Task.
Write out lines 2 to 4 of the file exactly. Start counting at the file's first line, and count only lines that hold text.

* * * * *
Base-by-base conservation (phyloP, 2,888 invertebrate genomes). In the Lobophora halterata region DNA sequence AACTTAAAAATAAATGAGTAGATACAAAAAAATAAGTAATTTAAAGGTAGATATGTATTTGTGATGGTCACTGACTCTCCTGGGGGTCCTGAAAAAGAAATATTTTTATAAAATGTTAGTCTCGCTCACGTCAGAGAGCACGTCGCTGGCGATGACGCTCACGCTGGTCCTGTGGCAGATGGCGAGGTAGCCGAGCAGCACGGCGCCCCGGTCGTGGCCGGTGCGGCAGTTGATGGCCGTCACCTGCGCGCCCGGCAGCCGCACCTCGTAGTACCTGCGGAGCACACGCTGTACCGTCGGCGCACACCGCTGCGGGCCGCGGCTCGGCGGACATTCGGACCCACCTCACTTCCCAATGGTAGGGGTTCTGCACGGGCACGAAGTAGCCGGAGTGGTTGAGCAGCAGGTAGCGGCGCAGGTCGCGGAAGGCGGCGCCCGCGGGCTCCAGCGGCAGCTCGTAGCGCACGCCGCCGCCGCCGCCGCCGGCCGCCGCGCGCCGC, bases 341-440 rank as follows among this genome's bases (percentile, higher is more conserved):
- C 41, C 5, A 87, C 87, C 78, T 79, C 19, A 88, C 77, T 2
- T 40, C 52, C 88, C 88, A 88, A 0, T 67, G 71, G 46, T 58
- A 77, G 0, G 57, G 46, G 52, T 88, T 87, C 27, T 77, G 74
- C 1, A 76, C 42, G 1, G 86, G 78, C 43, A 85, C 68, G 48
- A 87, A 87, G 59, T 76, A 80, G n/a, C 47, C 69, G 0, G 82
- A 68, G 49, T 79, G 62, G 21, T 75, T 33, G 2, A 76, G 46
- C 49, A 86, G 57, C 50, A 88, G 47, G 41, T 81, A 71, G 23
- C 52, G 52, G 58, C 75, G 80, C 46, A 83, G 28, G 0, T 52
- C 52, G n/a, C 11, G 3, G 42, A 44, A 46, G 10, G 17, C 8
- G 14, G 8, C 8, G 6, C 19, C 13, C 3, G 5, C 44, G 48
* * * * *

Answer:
- C 41, C 5, A 87, C 87, C 78, T 79, C 19, A 88, C 77, T 2
- T 40, C 52, C 88, C 88, A 88, A 0, T 67, G 71, G 46, T 58
- A 77, G 0, G 57, G 46, G 52, T 88, T 87, C 27, T 77, G 74